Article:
at the interface of nanotechnology and life sciences


Project description

We are looking for a graduate or internship student in the area of Applied Physics or Electrical Engineering for an assignment within the EFRO research project “METEORIET”. Here is a link to a popular publication about this project and its partners.

Many micro-scale devices are widely used in today’s high-tech society: microprocessors, integrated electronics, accelerometers and other sensors in for example consumer products such as phones, computers, EV’s or in smart industrial systems such as autonomous vehicles, robots or even in healthcare. The manufacturing of these so-called MEMS (Micro Electro Mechanical Systems) requires many fabrication steps in a cleanroom environment, each of which adds to the physical structure and thus functionality of the dies (die = individual chips on a silicon wafer, see Figure 1). This also includes errors/defects and hence variations in each die from its nominal geometry or material properties.

Figure 1 A wafer with MEMS dies during production

Within the “Meteoriet” project, the project partners develop MEMS test & inspection technologies so that their fabrication can be scaled up in a cost-effective and environment friendly way.

The prospective candidate will be working on the research and development of thermal inspection during MEMS production. It is known that Silicon, the main material used in MEMS devices, is transparent for the near-infrared which allows us to use non-invasive “see-through” thermal imaging as an inspection method. The main idea is to look at the thermal profiles of MEMS dies when excited with an electrical signal and draw conclusions about their functioning. Our previous work with FEM-simulated thermal profiles, see Figure 2, has revealed a possibility of determining the positions and the alignment of various structures that are otherwise hidden by fitting and analysing the thermal profile. The question is whether the same applies to thermal profiles of real devices under excitation.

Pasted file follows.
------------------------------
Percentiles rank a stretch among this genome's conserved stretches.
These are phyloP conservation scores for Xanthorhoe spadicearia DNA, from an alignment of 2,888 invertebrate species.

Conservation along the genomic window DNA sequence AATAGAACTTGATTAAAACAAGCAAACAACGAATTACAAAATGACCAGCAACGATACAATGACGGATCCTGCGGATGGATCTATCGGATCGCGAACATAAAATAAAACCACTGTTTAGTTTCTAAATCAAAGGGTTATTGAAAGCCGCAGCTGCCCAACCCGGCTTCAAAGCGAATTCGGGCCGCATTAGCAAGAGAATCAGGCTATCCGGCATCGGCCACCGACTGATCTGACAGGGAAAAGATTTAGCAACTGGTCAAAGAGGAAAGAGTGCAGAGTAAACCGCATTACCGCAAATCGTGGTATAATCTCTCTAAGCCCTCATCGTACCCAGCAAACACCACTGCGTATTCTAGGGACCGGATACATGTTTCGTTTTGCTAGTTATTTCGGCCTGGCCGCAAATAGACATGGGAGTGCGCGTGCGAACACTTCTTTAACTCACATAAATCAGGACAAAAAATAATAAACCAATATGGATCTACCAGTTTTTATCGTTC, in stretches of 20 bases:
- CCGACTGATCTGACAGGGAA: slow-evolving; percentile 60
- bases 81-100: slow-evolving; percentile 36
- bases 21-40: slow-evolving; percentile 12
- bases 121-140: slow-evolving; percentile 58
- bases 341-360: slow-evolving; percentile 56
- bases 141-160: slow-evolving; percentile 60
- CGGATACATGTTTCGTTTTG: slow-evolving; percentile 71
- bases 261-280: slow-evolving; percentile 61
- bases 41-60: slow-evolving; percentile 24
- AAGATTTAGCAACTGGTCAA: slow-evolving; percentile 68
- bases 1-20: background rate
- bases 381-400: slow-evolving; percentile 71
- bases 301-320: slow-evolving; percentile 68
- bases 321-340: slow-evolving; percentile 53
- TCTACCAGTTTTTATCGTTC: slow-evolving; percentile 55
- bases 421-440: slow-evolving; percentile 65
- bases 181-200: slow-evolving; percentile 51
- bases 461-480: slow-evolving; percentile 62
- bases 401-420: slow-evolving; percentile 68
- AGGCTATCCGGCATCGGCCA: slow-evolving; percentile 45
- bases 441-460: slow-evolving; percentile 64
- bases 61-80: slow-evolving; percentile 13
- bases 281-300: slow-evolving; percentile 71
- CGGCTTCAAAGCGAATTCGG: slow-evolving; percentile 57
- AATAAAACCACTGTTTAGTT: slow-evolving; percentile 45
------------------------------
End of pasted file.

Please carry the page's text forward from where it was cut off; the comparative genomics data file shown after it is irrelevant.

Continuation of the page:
The current tasks are to optimise and then use our thermal MEMS inspection experimental setup already built in previous work. Gathering IR images of MEMS dies under excitation and then analysing the images for known defects, flaws and material properties is the next step.
As the production quantities of MEMS/NEMS products increases – for example due to societal challenges in the area of healthcare – companies will need reliable and accurate production testing and processing techniques. Your contribution in the early development of such technology will be thus of essential importance in the future.

Figure 2 Simulated temperature profile of MEMS device under excitation on the upper left and a piece-wise fit of the 1st derivative of the data on the lower left. The transition points correspond to where structures are located and are shown on the right when mapped across the whole image line-by-line. Although not clearly visible as such on the thermal signature, the position and geometry of the structures could still be extracted.

What tasks do we expect from the candidate to encounter during the project?

  • Understand the operational principle of the MEMS Devices Under Test (DUT)
  • Understand the FEM (Comsol) models of the devices
  • Understand the operating principles of and use our IR camera and optics in well-thought out experiments
  • Generate code to analyze the imaging data and evaluate its accuracy

Depending on the study direction, background (University or University of Applied Sciences) as well as the nature of the stay (internship or graduation) there are different levels of depth that can be achieved in the above tasks. These are to be discussed with the student’s study advisor before the beginning of the project so as to fit any requirements.

Study directions: Applied Physics, Electrical Engineering,

The student will be working within the “Meteoriet” project and have regular meetings with the project partners. The assignment will be carried out at the Saxion Research Group Applied Nanotechnology in Enschede (NL) and will be supported by the Dutch Space Organisation SRON. 

Are you interested? Send a mail to Aleksandar Andreski at Saxion